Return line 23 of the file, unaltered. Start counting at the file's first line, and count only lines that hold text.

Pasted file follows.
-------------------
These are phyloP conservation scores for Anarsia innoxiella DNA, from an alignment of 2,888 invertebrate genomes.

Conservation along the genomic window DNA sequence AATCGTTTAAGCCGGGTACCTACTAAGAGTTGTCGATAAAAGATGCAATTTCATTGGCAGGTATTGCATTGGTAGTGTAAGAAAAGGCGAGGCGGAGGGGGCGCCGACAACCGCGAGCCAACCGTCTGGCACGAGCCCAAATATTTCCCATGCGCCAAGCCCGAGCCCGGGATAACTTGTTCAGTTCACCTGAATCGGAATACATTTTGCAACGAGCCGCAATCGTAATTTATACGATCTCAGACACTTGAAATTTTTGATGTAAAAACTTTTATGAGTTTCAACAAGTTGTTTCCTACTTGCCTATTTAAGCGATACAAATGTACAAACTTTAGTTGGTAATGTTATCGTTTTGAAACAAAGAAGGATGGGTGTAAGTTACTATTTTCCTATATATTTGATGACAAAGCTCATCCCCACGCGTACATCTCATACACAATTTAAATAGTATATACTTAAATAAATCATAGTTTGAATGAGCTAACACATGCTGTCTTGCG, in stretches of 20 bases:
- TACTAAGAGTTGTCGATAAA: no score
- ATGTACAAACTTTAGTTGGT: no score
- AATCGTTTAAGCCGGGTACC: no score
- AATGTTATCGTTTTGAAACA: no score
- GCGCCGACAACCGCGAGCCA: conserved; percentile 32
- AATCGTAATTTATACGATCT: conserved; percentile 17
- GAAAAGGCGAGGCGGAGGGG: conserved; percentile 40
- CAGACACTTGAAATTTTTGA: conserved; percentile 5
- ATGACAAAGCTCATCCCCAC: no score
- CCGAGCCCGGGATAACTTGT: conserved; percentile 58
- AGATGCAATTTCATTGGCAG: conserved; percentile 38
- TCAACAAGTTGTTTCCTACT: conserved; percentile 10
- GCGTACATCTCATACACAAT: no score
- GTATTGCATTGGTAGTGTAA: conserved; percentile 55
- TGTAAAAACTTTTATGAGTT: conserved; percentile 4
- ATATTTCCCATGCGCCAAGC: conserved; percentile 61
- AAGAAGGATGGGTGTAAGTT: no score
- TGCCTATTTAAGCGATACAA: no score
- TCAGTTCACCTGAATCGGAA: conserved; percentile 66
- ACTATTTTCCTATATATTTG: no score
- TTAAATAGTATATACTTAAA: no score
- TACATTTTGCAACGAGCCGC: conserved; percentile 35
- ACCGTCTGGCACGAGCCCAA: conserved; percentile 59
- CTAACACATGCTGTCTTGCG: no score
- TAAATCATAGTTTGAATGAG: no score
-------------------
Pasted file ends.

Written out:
- TTAAATAGTATATACTTAAA: no score